Beastly Review

Review of: Beastly Review
Amy Curtis

Reviewed by:
On March 24, 2011
Last modified:June 2, 2013


So this isn’t a great re-imagining of the classic fairy tale Beauty and the Beast, but Beastly does have mass tweener appeal.

Beastly Review

So this isn’t a great re-imagining of the classic fairy tale Beauty and the Beast, but Beastly does have mass tweener appeal. It’s a charming bit of fluff, all said, with plenty of cheesy pre-pubescent humor and cutsie romance.

Alex Pettyfer, a hot commodity right now in Hollywood, stars as the “beast” (aka Kyle). Kyle is the coolest (and hottest) guy in his elite private high school. His father is a famous anchorman, and has taught Kyle from a young age that looks are everything (and those that don’t think so are either dumb or ugly). Kyle seems to have it all, well all of it except any real depth of character or kindness. He picks on a bizarre witchy fringe-type, setting her up and then humiliating her at a high school party. This incurs her wrath, and she curses him with the very worst thing he can imagine: ugliness.

Suffering under a curse that makes him as hideous on the outside as he is on the inside, Kyle must find someone who will love him within a year. If he doesn’t he’s doomed to live out his life as an ugly creature. After his change of fortune, his father buys him an isolated home on the outskirts of the city, and after a short time stops visiting all together. He does hire a tutor (played with dry humor by Neil Patrick Harris) for his estranged son, and there’s the family maid. But for the most part, Kyle retreats into a hermetic life with his ugliness. Lucky for him, Lindy (Vanessa Hudgens) is not only a cute fellow student but she has the distinct advantage of not being the least bit shallow. A fortunate twist of fate gives Kyle the opportunity to barter with Lindy’s father for her, and before long he is seeing the world in a brand new light.

The story is a modern re-telling of the fairy tale, based on a young adult novel by Alex Flinn. It lacks any real depth, and sometimes (might be my advanced years) I just didn’t get the jokes. The film opens with a scene of Kyle giving a sort of campaign speech. He’s running for president of the Green committee, and his rallying cry is “embrace the suck.” This also gets tattooed onto his face when he’s cursed, so it seems like an important story element. But I just don’t get what relevance the motto “embrace the suck” has, even after hearing it in the context of his campaign speech. The romantic elements are cute but extremely convenient. Character development is a non-entity, and thus the movie particularly suffers as Kyle’s character must go through a transformation of the heart as well as the face. We see his change of heart, but don’t buy it.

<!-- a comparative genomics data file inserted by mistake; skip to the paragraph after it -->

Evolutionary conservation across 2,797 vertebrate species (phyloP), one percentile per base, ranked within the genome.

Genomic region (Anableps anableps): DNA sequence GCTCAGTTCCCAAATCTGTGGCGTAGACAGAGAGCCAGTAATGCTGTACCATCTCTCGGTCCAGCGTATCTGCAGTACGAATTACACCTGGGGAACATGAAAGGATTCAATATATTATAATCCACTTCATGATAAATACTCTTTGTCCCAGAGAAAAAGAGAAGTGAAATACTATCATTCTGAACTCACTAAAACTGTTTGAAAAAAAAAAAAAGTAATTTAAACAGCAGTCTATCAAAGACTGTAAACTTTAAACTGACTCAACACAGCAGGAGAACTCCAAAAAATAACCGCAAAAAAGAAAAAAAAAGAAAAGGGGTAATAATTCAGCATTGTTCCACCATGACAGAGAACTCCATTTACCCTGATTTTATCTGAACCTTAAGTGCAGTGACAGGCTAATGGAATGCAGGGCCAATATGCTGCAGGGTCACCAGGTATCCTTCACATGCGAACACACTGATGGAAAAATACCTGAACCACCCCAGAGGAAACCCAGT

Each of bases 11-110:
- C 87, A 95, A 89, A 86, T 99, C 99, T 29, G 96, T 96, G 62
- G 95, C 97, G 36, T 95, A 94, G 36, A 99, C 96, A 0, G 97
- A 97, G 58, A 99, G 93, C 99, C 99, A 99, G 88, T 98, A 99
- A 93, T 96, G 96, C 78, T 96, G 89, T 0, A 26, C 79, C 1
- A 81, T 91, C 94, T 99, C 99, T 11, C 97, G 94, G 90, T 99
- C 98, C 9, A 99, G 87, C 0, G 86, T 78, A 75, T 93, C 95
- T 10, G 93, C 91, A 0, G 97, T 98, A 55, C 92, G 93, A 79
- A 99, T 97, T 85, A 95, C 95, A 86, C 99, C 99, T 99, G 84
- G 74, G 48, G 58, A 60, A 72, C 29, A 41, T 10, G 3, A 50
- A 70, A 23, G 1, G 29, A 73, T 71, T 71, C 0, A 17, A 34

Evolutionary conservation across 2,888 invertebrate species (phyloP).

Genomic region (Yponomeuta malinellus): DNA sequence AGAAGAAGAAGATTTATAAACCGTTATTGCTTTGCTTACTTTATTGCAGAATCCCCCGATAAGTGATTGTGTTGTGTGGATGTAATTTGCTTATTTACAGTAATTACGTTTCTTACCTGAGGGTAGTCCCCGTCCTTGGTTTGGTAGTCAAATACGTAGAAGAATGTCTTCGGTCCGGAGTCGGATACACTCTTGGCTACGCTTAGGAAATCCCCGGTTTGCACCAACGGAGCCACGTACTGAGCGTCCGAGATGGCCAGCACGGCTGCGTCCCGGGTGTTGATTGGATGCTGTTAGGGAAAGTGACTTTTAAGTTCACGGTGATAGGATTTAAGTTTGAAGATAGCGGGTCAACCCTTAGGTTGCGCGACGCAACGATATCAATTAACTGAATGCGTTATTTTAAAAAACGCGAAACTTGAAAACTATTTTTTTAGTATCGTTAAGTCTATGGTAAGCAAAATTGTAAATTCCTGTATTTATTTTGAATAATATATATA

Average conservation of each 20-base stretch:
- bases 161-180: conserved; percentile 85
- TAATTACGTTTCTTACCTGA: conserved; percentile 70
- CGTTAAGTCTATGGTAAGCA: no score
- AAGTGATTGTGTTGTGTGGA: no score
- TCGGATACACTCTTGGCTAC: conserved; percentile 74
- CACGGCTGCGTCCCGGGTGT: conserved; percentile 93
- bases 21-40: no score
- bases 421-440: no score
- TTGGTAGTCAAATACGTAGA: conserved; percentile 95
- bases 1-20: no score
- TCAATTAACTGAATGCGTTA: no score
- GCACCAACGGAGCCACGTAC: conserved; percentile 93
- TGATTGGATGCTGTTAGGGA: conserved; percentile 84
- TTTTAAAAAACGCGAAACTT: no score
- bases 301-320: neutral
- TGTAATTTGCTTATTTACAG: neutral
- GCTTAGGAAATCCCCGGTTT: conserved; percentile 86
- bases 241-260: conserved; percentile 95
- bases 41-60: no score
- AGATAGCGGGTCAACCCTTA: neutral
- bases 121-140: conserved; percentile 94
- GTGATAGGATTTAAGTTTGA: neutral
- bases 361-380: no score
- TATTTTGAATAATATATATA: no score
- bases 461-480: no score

Sweet love-interest Lindy is played by Vanessa Hudgens, of High School Musical fame. She’s cute but extremely light-weight, and the role proved too much for her acting abilities. Pettyfer did a decent job with what he was given, but Harris really stole the show. His sarcastic blind tutor was the most interesting and best-acted character. Of course, he can’t be blamed for the dialogue. The witch Kendra is played with uncomfortable awkwardness by Mary-Kate Olsen. I’m not sure what rock she’s been hiding under for the last few years, but she needs to crawl back under it. Her acting was worse, if possible, than Hudgens’.

After Kyle’s character goes through the magical transformation and becomes the “beast,” his face, head and body are covered in tats and scars. His hair is gone, and there’s a pretty cool magical tattoo on his arm that shows when his time is up. The problem is he’s still too pretty. The make-up effects do little to turn Pettyfer into a hideous monster. He still runs around with the body/profile of a Greek god…if they had made him 300 pounds on top of the make-up job, that might constitute an actual curse. As is, his “disfigurement” comes across as more of an inconvenience.

Beastly is a cute film, but without much cinematic merit. The story and dialogue were too ridiculous and juvenile to be taken seriously. I know some 13-year-olds that will love this, but the cinephiles will definitely be disappointed.

Beastly Review

So this isn’t a great re-imagining of the classic fairy tale Beauty and the Beast, but Beastly does have mass tweener appeal.